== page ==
Wife: Uh-huh.

Husband: Because time zones.

Wife: Mm.

Husband: Isn’t that interesting?

Wife: Why didn’t you just go to the one that’s an hour behind to begin with?

Husband: Because, I dunno. You prefer the first one.

Wife: But it’s the same restaurant, right?

Husband: Well, yeah.

Wife: So what’s the difference?

Husband: It’s like Publix and Kroger. They sell the same things, but you prefer to go to Publix, why?

Wife: Because it’s a superior shopping experience.

Husband: Even though it’s more expensive.

Wife: It’s not just about the money.

Husband: And it’s not just about what’s on the menu.

Wife: So … you’re going to a Kroger when you would rather be going to a Publix?

Husband: More like you’re going to a slightly less-nice Kroger instead of the Kroger you wanted to go to.

Wife: Because of the time zones.

Husband: Right.

Wife: And you didn’t check the time before you left the house, because …?

Husband: Because you weren’t thinking about it. You just wanted to get your biscuit and figured you were in time for breakfast.

Wife: Well, that’s where you made your first mistake, isn’t it?

Husband: Right, sure, but we’re getting off the point, here. The point is that if you made this mistake — for whatever reason — you could rectify it by crossing the state line and, in effect, going back in time.

Wife: Uh-huh.

Husband: I just think that’s interesting.

Wife: Right.

Husband: Because it’s arbitrary, you know? Oh, because we decided there’s an imaginary line right here that marks a boundary between this state and that one, we’re also going to say it’s a totally different time on the other side of the line?

Wife: (making a concerted effort, by now, not to engage, stays silent.)

Husband: It’s just weird, is what I’m saying.

Wife: You know, McDonald’s has breakfast 24 hours a day. You could just go there.

Husband: But I don’t like McDonald’s.

Wife: Or you could make your own hash browns.

Husband: Let’s go ahead and assume for the sake of the exercise that if I wanted to make my own hash browns, I wouldn’t be going to a fast-food joint to begin with.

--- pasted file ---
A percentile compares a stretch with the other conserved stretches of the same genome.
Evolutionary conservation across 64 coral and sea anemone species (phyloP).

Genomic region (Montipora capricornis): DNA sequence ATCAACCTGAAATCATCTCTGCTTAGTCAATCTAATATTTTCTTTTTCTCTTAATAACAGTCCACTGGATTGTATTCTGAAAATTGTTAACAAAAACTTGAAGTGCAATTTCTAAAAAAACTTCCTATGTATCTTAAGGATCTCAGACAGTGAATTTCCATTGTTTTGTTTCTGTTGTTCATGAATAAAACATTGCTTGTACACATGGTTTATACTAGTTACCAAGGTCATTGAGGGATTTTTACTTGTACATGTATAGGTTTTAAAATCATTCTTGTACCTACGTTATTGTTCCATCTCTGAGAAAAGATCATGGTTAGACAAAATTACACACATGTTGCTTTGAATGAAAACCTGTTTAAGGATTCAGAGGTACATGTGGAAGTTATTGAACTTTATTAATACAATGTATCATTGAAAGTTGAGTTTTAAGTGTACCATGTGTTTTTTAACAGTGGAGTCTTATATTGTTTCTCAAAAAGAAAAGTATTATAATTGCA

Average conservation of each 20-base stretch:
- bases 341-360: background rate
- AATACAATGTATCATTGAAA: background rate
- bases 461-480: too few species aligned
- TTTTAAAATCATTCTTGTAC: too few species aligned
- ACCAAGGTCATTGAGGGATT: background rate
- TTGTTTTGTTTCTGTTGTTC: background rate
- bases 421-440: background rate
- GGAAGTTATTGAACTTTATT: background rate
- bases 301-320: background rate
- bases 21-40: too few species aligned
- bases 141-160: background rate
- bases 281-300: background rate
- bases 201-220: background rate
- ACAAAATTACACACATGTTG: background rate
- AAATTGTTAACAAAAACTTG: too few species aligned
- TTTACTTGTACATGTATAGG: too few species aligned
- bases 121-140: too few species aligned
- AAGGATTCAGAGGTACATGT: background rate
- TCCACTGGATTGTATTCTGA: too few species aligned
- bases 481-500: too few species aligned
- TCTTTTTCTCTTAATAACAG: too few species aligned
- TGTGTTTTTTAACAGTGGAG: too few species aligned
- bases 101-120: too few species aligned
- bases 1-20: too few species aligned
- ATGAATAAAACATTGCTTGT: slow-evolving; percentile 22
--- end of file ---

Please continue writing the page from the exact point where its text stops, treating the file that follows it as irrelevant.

Wife: But after you waste all this time driving back and forth from one place to the other, you could easily have made all the hash browns you wanted.

Husband: Right, but that’s not the point.

Wife: So the point is you want to be lazy enough to sleep in until the last minute, fail to notice the time on your watch, or your phone, or on your car’s dashboard, or anywhere else, miss the cutoff for breakfast at restaurant A, but still have time to cross state lines to be in time for breakfast at restaurant B?

Husband: Well … I’m not saying I want to. I’m just saying you could.

Wife: (takes a long pause.) We can stop for breakfast, if you want.

Husband: CAN WE, THOUGH?

Wife: There’s a McDonald’s at the next exit.

Husband: Yeah, I guess I’m not that hungry.

driving chris farley GIF-source


We’re out of town the past few days, but a quickie here:

I have a tendency to over-vocabulate. (Big words are fun, especially in conversation — why reach for a five-cent word when there are perfectly good words to be had for a quarter, as the old expression goes? I’m pretty sure that’s how the expression goes.) So when the check-in attendant at the hotel informed me that the side door, while functional, was not totally reliable for entry to the building (card reader acting up), I told my wife that the side door was a “dicey proposition.”

And because my son, who is in kindergarten, soaks up every new word he hears like a black sweater collecting cat fur off the sofa, he immediately pulled me over. “Dad, what’s a dicey proposition?”

Being loaded down with luggage and a soon-to-be-shattered bottle of smuggled wine that I was trying to shoehorn into said luggage, I answered offhandedly: “uh, well, it’s something that’s kind of scary. You know, something you wouldn’t want to use.”

He responded with two words I am learning to dread, because they either mean he has misunderstood me completely or he has understood me perfectly: “oh, okay.”

Later, at dinner, I overheard him leaning in close to his 3-year-old sister to give her a surreptitious warning: “watch out, those green beans are a dicey proposition.”

So, as usual, he’s not wrong, he’s maybe just too blunt.

Which is to say that as usual, I could probably stand to learn a lot from the little bugger. The beans did need salt.

But what really made me laugh was picturing him having the same conversations when he gets back to school in a week. At the lunchroom table, or perhaps in gym. With his classmates who, perhaps, don’t have the affinity and curiosity for language that he does.

“You’ll want to stay away from the mashed potatoes, Tyler. They’re a dicey proposition today.”

“Dodgeball? No thanks. That’s a dicey proposition on a good day.”

My wife keeps asking me what I’m laughing at, and this stuff is really hard to explain.


In related news, since we’re on vacation, I currently smell of Coconut Mint Drop, which is altogether crisp- and creamy-smelling.

Sunburned Eggs (or, Atheists at Easter)

My son and I were in the toy aisle at Wal-Mart today.